Stem cells ride research roller coaster
Like roller coaster rides? Strap yourself in — stem cells may be your scientific ticket.
A flurry of stomach-dropping up and down moments all week befell one of the brightest, new attractions in science, induced pluripotent stem cells. Such IPS cells are "induced" by genetic signals to grow from normal adult cells into unspecialized ones that look like they could be coaxed into becoming replacement tissues for transplant patients.
First, the roller coaster rocketed down with news that these cells may be a disappointment for studying or treating diseases. Then, more reports rallied their reputation, all in the space of a few days.
"Basically, we are looking at a lot of confusion," says Harvard stem cell scientist Alexander Meissner. "That's not to say one group is wrong and another is right. We have been making a lot of progress, but everyone is looking at the same problems from different sides."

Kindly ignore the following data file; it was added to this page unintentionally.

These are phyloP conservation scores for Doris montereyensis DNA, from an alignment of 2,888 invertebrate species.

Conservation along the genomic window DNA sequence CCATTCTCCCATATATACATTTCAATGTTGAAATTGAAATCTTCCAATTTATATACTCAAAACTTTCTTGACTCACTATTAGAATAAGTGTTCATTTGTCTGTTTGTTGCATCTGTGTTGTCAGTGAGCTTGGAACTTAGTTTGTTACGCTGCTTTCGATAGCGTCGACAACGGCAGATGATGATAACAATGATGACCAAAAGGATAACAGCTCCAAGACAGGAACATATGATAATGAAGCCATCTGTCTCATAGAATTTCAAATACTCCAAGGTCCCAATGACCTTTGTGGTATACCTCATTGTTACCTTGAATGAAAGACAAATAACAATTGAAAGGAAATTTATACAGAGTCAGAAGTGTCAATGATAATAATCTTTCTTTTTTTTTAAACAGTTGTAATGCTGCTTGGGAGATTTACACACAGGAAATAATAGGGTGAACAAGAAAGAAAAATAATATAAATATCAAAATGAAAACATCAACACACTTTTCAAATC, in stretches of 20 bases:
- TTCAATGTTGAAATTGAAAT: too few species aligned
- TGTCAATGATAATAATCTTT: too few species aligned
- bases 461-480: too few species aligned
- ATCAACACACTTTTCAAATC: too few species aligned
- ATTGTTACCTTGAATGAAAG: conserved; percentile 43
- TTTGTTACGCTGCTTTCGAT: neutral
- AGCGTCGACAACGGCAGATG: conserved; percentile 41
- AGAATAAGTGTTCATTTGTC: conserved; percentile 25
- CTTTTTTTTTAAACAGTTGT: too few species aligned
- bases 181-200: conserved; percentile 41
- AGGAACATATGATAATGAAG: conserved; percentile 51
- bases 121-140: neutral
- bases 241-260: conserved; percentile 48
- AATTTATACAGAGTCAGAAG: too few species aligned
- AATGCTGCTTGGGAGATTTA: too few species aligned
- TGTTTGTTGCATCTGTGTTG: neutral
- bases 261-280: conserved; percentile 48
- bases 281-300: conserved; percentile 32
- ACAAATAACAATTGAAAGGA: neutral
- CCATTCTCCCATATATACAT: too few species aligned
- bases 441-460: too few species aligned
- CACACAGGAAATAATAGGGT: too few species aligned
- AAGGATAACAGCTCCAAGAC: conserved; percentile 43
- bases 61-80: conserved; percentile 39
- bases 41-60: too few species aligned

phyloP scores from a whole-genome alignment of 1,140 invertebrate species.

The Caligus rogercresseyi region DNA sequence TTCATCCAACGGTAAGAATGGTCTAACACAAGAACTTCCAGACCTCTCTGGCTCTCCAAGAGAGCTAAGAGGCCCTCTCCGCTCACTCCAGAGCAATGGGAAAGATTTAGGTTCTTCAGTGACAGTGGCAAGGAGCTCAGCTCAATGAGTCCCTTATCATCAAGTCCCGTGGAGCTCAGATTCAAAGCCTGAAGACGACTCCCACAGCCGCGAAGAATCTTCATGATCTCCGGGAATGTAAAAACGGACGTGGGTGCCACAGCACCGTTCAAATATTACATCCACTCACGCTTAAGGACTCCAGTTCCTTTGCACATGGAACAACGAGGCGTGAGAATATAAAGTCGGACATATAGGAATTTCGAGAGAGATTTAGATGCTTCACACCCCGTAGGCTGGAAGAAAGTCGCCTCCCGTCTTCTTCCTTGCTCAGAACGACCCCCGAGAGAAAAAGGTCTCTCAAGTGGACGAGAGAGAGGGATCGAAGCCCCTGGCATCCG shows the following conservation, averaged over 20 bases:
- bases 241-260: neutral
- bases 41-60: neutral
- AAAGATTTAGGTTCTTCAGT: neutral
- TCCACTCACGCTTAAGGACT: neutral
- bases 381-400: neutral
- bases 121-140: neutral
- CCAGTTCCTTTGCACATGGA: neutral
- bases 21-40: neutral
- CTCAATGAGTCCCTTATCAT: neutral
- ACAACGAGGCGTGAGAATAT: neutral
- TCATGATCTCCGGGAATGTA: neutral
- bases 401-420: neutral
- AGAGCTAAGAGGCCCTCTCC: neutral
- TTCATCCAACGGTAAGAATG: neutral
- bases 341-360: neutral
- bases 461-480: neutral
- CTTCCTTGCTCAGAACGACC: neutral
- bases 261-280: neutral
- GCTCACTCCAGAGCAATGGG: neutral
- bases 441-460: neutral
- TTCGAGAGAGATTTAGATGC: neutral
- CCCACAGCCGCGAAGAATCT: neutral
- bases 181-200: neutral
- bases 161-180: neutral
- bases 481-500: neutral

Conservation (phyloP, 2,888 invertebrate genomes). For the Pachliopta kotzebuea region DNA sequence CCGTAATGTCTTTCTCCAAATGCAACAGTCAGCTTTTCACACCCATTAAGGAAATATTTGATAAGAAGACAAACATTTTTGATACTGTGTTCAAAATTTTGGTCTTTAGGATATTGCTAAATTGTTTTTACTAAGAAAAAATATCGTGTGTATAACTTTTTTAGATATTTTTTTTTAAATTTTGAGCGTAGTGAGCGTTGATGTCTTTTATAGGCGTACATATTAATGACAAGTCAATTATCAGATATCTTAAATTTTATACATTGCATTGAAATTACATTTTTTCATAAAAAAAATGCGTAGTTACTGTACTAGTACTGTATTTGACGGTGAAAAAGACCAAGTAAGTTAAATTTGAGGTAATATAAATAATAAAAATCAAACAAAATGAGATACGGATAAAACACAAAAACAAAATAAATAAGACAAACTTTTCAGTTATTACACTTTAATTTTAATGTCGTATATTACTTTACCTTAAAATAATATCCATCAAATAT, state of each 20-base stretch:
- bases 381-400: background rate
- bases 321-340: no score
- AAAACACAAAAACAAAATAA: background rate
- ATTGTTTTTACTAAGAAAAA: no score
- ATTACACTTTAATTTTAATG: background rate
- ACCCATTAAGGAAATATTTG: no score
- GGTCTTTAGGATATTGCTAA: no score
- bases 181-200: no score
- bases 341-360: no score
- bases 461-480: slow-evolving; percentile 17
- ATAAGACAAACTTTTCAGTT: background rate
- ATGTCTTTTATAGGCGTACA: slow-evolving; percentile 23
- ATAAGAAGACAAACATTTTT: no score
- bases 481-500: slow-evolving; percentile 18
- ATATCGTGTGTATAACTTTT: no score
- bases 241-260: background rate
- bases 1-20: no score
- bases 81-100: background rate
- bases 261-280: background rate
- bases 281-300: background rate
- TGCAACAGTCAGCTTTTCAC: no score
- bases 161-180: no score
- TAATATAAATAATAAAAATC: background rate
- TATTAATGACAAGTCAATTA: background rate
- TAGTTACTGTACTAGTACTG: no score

In 2006, a team led by Kyoto University's Shinya Yamanaka first reported they could "reprogram" mouse skin cells into stem cells by forcing four genes to start busily churning out chemicals that trigger the transformation. A year later, when Yamanaka and a separate team led by Jamie Thomson of the University of Wisconsin reported the same success with human cells, a biological boom was on.
Stem cells are the predecessors to every type of tissue in the body. Since 1998, when Thomson's team reported success in growing human embryonic stem cells, cultivated from a few hundred cells taken from a five- to six-day-old embryo, researchers have pursued growing such cells into replacement tissues. They are called "pluripotent" because they can grow into so many types of tissues. Researchers have long suggested embryonic stem cells have the most potential for treatments because they grow so fast, and because ones cloned from patients would have their same immune system characteristics, preventing the rejection problem that bedevils current transplant organs.